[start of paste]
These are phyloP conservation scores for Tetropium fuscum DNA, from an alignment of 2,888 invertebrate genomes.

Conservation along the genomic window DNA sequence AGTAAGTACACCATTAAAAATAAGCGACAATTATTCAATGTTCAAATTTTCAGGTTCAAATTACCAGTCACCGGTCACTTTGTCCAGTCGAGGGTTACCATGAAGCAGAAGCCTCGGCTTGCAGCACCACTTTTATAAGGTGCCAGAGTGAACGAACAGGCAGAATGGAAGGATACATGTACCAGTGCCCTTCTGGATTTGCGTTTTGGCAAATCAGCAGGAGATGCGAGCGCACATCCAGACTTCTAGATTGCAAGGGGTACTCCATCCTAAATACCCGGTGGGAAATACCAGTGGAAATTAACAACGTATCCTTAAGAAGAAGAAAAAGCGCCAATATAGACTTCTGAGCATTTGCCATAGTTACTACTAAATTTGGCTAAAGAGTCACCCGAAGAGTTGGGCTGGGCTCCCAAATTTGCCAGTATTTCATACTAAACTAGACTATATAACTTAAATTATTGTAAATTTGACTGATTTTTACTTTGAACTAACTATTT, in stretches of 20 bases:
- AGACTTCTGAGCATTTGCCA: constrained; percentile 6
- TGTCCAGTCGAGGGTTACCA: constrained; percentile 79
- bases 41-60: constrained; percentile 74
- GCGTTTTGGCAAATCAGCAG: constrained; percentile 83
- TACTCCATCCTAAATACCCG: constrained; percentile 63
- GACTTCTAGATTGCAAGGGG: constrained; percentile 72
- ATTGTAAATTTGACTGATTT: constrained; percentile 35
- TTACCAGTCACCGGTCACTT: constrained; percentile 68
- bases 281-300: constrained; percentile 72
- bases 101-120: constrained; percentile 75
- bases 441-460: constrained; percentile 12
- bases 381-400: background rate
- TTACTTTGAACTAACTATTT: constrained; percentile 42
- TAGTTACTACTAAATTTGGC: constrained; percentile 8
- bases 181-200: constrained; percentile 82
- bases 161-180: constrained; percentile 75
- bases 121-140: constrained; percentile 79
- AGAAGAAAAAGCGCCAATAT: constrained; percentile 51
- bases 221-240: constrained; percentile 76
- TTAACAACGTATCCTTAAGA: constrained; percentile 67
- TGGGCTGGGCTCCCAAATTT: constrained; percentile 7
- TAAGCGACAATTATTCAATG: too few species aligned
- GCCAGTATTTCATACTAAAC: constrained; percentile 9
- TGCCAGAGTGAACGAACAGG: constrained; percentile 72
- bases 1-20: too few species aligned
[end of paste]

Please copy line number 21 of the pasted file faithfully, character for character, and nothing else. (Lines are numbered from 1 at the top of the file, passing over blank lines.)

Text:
- bases 221-240: constrained; percentile 76